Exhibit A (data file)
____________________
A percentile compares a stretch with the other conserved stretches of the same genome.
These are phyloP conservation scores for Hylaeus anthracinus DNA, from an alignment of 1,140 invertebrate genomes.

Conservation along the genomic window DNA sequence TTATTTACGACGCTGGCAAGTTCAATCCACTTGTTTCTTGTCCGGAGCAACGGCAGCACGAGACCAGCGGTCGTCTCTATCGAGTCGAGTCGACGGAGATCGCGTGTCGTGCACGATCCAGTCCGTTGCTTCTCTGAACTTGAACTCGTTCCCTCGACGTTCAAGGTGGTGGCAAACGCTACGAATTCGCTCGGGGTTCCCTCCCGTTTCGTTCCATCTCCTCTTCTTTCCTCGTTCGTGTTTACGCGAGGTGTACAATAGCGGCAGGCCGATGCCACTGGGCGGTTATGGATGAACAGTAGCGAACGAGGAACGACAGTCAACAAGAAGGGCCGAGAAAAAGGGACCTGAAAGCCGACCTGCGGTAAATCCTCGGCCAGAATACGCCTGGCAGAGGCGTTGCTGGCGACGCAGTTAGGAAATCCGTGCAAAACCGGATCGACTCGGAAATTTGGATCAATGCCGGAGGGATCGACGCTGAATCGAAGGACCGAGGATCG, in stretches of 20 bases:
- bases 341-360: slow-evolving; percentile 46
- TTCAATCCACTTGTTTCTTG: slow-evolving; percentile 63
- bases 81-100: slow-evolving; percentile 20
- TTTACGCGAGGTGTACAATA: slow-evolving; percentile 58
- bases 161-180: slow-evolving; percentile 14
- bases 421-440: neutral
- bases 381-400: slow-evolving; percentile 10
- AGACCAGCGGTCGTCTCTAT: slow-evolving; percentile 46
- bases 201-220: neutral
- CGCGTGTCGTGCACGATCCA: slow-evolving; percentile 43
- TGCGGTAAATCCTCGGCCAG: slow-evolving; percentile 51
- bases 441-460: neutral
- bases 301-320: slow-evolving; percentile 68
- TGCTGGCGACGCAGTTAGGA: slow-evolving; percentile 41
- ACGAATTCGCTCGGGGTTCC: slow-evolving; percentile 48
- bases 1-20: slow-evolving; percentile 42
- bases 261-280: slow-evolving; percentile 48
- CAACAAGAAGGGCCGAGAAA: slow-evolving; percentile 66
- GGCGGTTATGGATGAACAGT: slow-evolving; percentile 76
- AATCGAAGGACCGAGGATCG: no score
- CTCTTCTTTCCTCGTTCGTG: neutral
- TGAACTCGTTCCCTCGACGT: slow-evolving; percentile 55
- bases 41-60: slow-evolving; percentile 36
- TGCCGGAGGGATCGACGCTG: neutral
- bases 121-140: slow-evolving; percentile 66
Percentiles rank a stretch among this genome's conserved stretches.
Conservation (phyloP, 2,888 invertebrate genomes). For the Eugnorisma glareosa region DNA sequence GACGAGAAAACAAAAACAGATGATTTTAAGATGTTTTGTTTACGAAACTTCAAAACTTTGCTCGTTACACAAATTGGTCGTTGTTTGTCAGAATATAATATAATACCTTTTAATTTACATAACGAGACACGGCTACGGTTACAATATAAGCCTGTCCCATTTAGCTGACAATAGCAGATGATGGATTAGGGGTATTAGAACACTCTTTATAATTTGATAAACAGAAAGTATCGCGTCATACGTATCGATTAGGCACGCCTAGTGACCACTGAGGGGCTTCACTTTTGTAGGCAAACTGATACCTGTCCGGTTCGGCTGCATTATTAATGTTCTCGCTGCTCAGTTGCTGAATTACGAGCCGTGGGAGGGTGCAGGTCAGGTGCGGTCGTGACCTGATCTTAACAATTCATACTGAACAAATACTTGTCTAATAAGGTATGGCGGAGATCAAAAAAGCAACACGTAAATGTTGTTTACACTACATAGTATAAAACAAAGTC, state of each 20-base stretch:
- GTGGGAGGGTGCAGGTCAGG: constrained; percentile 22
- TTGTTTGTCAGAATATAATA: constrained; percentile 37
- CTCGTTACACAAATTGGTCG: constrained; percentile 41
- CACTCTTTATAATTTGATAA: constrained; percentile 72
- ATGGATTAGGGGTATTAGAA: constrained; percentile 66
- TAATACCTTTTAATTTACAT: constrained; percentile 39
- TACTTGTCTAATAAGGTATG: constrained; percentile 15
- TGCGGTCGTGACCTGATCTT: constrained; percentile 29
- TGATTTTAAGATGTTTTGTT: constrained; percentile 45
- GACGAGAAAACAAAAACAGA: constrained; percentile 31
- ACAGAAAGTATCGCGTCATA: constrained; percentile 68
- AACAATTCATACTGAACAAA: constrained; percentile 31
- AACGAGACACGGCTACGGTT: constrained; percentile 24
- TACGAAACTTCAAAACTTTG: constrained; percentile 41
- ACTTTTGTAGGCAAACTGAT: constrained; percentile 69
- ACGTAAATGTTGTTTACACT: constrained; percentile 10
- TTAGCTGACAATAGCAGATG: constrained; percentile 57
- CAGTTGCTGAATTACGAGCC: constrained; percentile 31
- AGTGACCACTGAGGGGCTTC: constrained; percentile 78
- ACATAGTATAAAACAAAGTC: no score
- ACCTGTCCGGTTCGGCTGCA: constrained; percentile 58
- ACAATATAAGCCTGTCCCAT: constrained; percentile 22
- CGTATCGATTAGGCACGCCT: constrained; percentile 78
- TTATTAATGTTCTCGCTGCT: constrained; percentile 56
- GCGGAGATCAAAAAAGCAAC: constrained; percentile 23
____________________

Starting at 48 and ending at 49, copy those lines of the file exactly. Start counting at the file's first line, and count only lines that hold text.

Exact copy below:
- CAGTTGCTGAATTACGAGCC: constrained; percentile 31
- AGTGACCACTGAGGGGCTTC: constrained; percentile 78